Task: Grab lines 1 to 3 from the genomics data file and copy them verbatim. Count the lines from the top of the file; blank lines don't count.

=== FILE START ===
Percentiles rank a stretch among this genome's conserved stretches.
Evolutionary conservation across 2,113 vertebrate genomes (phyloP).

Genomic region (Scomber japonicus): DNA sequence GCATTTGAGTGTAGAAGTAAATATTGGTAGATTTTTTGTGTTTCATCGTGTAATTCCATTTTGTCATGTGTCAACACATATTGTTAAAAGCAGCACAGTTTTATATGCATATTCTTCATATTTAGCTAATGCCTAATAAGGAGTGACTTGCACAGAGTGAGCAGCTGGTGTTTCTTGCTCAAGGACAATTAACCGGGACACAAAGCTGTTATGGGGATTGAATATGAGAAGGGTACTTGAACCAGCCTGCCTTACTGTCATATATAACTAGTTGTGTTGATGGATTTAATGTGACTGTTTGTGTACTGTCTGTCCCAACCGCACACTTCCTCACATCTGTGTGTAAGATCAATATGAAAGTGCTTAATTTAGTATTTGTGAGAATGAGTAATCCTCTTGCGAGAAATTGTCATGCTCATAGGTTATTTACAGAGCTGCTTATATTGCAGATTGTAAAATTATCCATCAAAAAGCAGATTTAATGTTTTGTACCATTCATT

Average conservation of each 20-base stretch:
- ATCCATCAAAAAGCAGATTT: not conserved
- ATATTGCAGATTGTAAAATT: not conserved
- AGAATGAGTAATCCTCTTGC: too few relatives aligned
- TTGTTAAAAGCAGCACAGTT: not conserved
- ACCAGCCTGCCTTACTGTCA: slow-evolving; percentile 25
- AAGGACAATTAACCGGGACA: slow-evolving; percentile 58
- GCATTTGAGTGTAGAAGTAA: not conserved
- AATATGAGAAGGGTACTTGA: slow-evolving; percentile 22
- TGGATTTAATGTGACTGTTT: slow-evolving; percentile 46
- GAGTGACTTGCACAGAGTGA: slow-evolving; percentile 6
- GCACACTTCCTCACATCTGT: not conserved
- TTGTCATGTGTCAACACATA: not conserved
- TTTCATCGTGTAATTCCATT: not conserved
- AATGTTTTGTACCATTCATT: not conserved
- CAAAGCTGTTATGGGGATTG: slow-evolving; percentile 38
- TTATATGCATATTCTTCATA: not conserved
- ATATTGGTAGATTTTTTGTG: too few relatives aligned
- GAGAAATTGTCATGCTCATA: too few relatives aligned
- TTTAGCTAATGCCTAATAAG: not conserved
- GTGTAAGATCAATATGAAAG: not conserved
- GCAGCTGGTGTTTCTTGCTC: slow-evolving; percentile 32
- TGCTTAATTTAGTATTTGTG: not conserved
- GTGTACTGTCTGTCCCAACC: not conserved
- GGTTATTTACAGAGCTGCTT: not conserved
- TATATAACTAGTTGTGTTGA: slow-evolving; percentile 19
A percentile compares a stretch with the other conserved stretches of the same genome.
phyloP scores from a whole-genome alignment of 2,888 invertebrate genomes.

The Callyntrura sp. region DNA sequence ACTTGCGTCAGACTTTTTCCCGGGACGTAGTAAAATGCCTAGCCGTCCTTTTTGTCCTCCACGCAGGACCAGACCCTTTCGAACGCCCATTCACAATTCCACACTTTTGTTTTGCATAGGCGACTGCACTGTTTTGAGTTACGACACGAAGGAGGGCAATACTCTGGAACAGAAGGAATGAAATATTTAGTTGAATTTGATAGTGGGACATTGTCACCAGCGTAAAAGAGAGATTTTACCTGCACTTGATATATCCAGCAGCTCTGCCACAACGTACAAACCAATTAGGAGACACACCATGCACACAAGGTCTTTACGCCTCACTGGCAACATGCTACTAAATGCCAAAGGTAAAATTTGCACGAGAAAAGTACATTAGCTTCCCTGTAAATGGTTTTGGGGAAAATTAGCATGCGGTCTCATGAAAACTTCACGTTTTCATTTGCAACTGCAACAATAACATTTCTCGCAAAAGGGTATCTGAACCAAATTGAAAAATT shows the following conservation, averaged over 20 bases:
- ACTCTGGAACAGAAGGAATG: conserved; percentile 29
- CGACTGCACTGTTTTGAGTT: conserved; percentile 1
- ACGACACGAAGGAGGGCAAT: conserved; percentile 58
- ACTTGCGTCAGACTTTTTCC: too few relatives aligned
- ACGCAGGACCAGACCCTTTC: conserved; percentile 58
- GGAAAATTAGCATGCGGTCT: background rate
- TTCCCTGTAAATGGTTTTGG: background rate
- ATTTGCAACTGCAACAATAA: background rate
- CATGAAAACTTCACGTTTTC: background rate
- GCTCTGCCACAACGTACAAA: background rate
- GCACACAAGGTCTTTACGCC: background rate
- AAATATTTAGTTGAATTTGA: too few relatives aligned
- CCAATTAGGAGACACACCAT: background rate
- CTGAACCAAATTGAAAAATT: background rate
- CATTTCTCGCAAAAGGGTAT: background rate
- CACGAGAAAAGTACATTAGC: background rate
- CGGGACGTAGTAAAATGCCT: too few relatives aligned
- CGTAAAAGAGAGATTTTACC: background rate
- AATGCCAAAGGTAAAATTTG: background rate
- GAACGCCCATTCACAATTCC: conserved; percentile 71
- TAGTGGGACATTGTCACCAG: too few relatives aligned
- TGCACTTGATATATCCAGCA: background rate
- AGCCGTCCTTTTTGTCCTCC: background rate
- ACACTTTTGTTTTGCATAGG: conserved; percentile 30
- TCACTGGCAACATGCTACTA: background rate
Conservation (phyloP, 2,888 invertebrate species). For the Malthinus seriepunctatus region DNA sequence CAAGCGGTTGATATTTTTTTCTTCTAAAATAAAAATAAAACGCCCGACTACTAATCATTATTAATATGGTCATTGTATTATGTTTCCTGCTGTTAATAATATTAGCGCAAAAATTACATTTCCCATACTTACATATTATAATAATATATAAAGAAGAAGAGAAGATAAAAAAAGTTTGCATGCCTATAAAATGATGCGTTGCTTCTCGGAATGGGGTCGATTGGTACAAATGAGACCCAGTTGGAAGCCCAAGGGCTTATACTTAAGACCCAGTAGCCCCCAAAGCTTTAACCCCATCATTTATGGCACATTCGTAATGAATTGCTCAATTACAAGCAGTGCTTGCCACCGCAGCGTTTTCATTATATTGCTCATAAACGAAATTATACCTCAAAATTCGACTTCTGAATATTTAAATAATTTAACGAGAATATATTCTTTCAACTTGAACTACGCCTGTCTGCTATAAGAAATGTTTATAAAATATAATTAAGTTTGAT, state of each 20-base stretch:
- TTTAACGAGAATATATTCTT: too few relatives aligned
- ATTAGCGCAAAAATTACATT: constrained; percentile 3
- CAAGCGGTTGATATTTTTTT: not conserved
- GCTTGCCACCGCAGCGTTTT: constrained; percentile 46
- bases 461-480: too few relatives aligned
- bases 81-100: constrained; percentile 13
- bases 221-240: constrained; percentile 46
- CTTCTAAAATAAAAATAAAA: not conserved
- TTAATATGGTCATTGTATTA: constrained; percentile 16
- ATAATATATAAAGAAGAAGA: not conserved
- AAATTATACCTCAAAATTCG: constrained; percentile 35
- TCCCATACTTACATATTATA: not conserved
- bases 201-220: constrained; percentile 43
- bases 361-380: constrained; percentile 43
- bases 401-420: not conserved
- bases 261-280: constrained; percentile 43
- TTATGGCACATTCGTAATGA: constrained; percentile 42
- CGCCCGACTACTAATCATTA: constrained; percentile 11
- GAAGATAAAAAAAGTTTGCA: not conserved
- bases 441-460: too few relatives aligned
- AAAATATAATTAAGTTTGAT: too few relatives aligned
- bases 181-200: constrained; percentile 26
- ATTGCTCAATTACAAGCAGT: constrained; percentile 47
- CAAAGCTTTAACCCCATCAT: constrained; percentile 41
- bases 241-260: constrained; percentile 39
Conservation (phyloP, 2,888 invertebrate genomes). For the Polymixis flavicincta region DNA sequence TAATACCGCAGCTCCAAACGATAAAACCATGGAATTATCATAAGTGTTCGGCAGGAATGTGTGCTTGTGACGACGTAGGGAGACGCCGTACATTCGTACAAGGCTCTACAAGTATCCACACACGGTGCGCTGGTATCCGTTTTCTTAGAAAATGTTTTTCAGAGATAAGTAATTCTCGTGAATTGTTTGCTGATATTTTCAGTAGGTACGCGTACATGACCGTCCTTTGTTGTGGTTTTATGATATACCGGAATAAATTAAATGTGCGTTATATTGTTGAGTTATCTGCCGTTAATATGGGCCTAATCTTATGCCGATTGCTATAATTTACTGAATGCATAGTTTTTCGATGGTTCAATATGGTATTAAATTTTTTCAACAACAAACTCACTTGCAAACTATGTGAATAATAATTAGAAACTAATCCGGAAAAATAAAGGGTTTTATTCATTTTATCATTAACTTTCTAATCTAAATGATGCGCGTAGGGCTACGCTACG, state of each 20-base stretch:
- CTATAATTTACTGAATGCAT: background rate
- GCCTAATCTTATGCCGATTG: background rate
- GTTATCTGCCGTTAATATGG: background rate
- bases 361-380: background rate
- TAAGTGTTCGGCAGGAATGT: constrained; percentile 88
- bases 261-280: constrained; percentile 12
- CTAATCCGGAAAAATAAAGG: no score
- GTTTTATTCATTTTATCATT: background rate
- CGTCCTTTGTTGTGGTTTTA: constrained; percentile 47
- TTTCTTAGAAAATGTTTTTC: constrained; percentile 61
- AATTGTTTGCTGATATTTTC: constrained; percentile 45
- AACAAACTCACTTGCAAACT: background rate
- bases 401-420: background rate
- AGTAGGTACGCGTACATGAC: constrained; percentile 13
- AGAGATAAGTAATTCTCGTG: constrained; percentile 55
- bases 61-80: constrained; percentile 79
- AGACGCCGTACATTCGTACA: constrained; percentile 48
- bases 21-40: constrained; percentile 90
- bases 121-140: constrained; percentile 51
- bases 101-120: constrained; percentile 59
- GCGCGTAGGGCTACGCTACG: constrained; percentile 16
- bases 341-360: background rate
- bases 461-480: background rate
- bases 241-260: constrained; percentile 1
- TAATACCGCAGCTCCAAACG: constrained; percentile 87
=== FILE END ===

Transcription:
Percentiles rank a stretch among this genome's conserved stretches.
Evolutionary conservation across 2,113 vertebrate genomes (phyloP).

Genomic region (Scomber japonicus): DNA sequence GCATTTGAGTGTAGAAGTAAATATTGGTAGATTTTTTGTGTTTCATCGTGTAATTCCATTTTGTCATGTGTCAACACATATTGTTAAAAGCAGCACAGTTTTATATGCATATTCTTCATATTTAGCTAATGCCTAATAAGGAGTGACTTGCACAGAGTGAGCAGCTGGTGTTTCTTGCTCAAGGACAATTAACCGGGACACAAAGCTGTTATGGGGATTGAATATGAGAAGGGTACTTGAACCAGCCTGCCTTACTGTCATATATAACTAGTTGTGTTGATGGATTTAATGTGACTGTTTGTGTACTGTCTGTCCCAACCGCACACTTCCTCACATCTGTGTGTAAGATCAATATGAAAGTGCTTAATTTAGTATTTGTGAGAATGAGTAATCCTCTTGCGAGAAATTGTCATGCTCATAGGTTATTTACAGAGCTGCTTATATTGCAGATTGTAAAATTATCCATCAAAAAGCAGATTTAATGTTTTGTACCATTCATT